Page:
Achieving Better Clinical Trial Outcomes by Strategically Targeting Neglected Patient Populations
As we kick off Black History Month, we reflect back on the recent Halloran Consulting Group Town Hall webinar and how it relates to Martin Luther King’s quote “Of all the forms of inequality, injustice in healthcare is the most shocking and inhuman.”
The trust that we put in medication and healthcare treatment as a society needs to be reciprocated with the assurance that all underrepresented populations, be they women, people of color, or the elderly, are served. The right representation in clinical trials helps to ensure maximum efficacy and minimal adverse effects, along with granting all populations the ability to make informed choices leading to better health decisions.
As the Global Head of Diversity in Clinical Trials Business Unit & Diversity in Clinical Trials Foundation for Science 37, I participated in an enlightening dialogue with an impressive group of panelists for this webinar. Joining me were Michele Rhee (Vice President of Patient Affairs and Advocacy of X4 Pharma), Jocelyn Ashford (Senior Director, Global Patient Advocacy of BridgeBio), and moderator Rashida Challenger (Senior Consultant, Clinical Operations of Halloran Consulting Group).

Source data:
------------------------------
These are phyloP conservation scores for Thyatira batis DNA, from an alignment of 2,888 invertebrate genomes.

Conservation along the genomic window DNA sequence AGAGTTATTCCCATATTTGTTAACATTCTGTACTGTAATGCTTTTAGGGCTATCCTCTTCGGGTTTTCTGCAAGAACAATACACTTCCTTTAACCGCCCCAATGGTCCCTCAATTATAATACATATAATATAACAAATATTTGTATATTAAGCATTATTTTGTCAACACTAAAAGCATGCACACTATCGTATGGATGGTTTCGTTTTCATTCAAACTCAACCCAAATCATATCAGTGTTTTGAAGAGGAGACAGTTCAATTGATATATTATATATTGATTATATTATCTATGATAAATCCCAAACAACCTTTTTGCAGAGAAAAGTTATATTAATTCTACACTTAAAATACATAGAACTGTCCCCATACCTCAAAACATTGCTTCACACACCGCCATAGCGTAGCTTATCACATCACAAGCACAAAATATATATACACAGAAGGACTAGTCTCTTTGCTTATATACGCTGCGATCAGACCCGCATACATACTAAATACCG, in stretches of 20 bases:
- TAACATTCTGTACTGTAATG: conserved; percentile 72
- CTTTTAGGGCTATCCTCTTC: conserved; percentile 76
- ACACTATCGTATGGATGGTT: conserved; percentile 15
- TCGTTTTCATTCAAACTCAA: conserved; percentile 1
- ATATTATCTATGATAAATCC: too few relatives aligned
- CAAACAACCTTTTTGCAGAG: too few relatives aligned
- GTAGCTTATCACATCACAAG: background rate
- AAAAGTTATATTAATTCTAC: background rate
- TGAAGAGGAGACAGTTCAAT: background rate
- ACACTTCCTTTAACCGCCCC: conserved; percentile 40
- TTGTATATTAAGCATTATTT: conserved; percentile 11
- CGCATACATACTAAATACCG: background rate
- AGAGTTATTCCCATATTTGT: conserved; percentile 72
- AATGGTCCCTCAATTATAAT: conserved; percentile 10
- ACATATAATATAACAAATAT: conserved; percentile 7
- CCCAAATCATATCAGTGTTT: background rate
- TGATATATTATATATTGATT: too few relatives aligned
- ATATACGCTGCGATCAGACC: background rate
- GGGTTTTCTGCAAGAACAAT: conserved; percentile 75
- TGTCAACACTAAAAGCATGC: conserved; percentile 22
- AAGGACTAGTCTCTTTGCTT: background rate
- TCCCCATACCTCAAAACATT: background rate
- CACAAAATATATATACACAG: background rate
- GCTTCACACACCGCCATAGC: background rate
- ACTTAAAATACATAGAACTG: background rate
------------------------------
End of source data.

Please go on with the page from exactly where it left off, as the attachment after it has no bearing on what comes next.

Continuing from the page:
While all of my distinguished colleagues come from varying backgrounds, we share a great deal of common ground when it comes to our desire, drive, and dedication to achieving Diversity, Equity and Inclusion (DE&I) and to truly breaking the boundaries that exist in our pursuit to procure bias-free clinical trial outcomes. In order for DE&I to work there must be an intentional, purposeful, driven effort that applies across the entire ecosystem. This webinar’s intent was to share tips and insights, along with practical methods and means to achieve this goal.